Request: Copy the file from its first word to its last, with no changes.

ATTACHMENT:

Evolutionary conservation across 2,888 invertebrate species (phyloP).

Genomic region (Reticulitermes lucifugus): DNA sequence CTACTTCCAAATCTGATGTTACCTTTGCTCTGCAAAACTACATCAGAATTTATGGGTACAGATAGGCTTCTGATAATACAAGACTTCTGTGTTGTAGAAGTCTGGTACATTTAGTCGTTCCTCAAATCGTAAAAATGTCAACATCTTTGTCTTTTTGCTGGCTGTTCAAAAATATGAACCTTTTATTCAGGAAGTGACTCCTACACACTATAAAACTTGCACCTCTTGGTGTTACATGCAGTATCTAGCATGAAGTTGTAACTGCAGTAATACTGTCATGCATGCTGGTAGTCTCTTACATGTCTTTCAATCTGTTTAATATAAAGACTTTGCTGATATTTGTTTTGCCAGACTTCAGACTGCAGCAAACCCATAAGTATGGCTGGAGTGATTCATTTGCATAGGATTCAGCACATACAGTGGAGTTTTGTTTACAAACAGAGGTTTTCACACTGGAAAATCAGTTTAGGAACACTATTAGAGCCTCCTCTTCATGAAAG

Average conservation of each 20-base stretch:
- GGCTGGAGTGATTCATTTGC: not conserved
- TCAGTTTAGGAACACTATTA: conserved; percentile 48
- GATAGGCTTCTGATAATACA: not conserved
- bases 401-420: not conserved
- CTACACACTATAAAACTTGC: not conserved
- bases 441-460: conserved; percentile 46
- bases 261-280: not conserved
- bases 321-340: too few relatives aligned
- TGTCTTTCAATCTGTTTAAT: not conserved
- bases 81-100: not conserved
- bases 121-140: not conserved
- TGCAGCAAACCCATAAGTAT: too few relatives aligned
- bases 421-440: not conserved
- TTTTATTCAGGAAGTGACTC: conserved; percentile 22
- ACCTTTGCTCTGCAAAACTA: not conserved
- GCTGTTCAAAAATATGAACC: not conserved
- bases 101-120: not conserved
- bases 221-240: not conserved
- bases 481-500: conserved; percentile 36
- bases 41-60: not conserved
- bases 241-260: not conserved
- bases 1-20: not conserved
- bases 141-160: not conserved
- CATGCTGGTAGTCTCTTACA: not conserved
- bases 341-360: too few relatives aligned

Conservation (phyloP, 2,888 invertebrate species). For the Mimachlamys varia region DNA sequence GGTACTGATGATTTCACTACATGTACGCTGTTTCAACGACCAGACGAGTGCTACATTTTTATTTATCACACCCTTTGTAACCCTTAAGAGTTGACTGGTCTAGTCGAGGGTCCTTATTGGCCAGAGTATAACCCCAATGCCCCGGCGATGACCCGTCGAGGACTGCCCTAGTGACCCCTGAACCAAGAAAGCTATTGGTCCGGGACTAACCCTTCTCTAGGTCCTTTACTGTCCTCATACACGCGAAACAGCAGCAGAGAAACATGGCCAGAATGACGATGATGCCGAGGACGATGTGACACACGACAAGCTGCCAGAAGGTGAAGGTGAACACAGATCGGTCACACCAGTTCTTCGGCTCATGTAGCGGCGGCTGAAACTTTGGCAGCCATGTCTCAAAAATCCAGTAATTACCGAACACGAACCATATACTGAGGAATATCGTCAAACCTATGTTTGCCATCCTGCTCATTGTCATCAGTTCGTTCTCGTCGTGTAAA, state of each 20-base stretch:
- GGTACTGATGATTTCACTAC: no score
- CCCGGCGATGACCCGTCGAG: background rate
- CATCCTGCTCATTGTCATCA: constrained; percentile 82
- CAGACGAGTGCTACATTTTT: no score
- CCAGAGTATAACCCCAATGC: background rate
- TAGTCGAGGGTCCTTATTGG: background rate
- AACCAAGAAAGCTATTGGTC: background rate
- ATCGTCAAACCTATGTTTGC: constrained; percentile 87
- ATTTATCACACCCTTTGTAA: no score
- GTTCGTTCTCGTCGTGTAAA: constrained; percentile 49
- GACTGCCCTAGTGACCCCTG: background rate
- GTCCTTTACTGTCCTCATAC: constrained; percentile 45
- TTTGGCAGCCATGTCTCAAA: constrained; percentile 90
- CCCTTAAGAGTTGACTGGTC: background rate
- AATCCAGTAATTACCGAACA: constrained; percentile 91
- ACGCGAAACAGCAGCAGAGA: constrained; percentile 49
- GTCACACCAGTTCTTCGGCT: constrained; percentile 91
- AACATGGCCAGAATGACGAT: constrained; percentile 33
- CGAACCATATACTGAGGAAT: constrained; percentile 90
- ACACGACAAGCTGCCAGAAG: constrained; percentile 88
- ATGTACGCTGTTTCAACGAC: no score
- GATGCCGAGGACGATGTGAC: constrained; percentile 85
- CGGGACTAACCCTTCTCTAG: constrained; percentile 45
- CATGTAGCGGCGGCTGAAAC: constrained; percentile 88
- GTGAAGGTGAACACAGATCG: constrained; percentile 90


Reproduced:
Evolutionary conservation across 2,888 invertebrate species (phyloP).

Genomic region (Reticulitermes lucifugus): DNA sequence CTACTTCCAAATCTGATGTTACCTTTGCTCTGCAAAACTACATCAGAATTTATGGGTACAGATAGGCTTCTGATAATACAAGACTTCTGTGTTGTAGAAGTCTGGTACATTTAGTCGTTCCTCAAATCGTAAAAATGTCAACATCTTTGTCTTTTTGCTGGCTGTTCAAAAATATGAACCTTTTATTCAGGAAGTGACTCCTACACACTATAAAACTTGCACCTCTTGGTGTTACATGCAGTATCTAGCATGAAGTTGTAACTGCAGTAATACTGTCATGCATGCTGGTAGTCTCTTACATGTCTTTCAATCTGTTTAATATAAAGACTTTGCTGATATTTGTTTTGCCAGACTTCAGACTGCAGCAAACCCATAAGTATGGCTGGAGTGATTCATTTGCATAGGATTCAGCACATACAGTGGAGTTTTGTTTACAAACAGAGGTTTTCACACTGGAAAATCAGTTTAGGAACACTATTAGAGCCTCCTCTTCATGAAAG

Average conservation of each 20-base stretch:
- GGCTGGAGTGATTCATTTGC: not conserved
- TCAGTTTAGGAACACTATTA: conserved; percentile 48
- GATAGGCTTCTGATAATACA: not conserved
- bases 401-420: not conserved
- CTACACACTATAAAACTTGC: not conserved
- bases 441-460: conserved; percentile 46
- bases 261-280: not conserved
- bases 321-340: too few relatives aligned
- TGTCTTTCAATCTGTTTAAT: not conserved
- bases 81-100: not conserved
- bases 121-140: not conserved
- TGCAGCAAACCCATAAGTAT: too few relatives aligned
- bases 421-440: not conserved
- TTTTATTCAGGAAGTGACTC: conserved; percentile 22
- ACCTTTGCTCTGCAAAACTA: not conserved
- GCTGTTCAAAAATATGAACC: not conserved
- bases 101-120: not conserved
- bases 221-240: not conserved
- bases 481-500: conserved; percentile 36
- bases 41-60: not conserved
- bases 241-260: not conserved
- bases 1-20: not conserved
- bases 141-160: not conserved
- CATGCTGGTAGTCTCTTACA: not conserved
- bases 341-360: too few relatives aligned

Conservation (phyloP, 2,888 invertebrate species). For the Mimachlamys varia region DNA sequence GGTACTGATGATTTCACTACATGTACGCTGTTTCAACGACCAGACGAGTGCTACATTTTTATTTATCACACCCTTTGTAACCCTTAAGAGTTGACTGGTCTAGTCGAGGGTCCTTATTGGCCAGAGTATAACCCCAATGCCCCGGCGATGACCCGTCGAGGACTGCCCTAGTGACCCCTGAACCAAGAAAGCTATTGGTCCGGGACTAACCCTTCTCTAGGTCCTTTACTGTCCTCATACACGCGAAACAGCAGCAGAGAAACATGGCCAGAATGACGATGATGCCGAGGACGATGTGACACACGACAAGCTGCCAGAAGGTGAAGGTGAACACAGATCGGTCACACCAGTTCTTCGGCTCATGTAGCGGCGGCTGAAACTTTGGCAGCCATGTCTCAAAAATCCAGTAATTACCGAACACGAACCATATACTGAGGAATATCGTCAAACCTATGTTTGCCATCCTGCTCATTGTCATCAGTTCGTTCTCGTCGTGTAAA, state of each 20-base stretch:
- GGTACTGATGATTTCACTAC: no score
- CCCGGCGATGACCCGTCGAG: background rate
- CATCCTGCTCATTGTCATCA: constrained; percentile 82
- CAGACGAGTGCTACATTTTT: no score
- CCAGAGTATAACCCCAATGC: background rate
- TAGTCGAGGGTCCTTATTGG: background rate
- AACCAAGAAAGCTATTGGTC: background rate
- ATCGTCAAACCTATGTTTGC: constrained; percentile 87
- ATTTATCACACCCTTTGTAA: no score
- GTTCGTTCTCGTCGTGTAAA: constrained; percentile 49
- GACTGCCCTAGTGACCCCTG: background rate
- GTCCTTTACTGTCCTCATAC: constrained; percentile 45
- TTTGGCAGCCATGTCTCAAA: constrained; percentile 90
- CCCTTAAGAGTTGACTGGTC: background rate
- AATCCAGTAATTACCGAACA: constrained; percentile 91
- ACGCGAAACAGCAGCAGAGA: constrained; percentile 49
- GTCACACCAGTTCTTCGGCT: constrained; percentile 91
- AACATGGCCAGAATGACGAT: constrained; percentile 33
- CGAACCATATACTGAGGAAT: constrained; percentile 90
- ACACGACAAGCTGCCAGAAG: constrained; percentile 88
- ATGTACGCTGTTTCAACGAC: no score
- GATGCCGAGGACGATGTGAC: constrained; percentile 85
- CGGGACTAACCCTTCTCTAG: constrained; percentile 45
- CATGTAGCGGCGGCTGAAAC: constrained; percentile 88
- GTGAAGGTGAACACAGATCG: constrained; percentile 90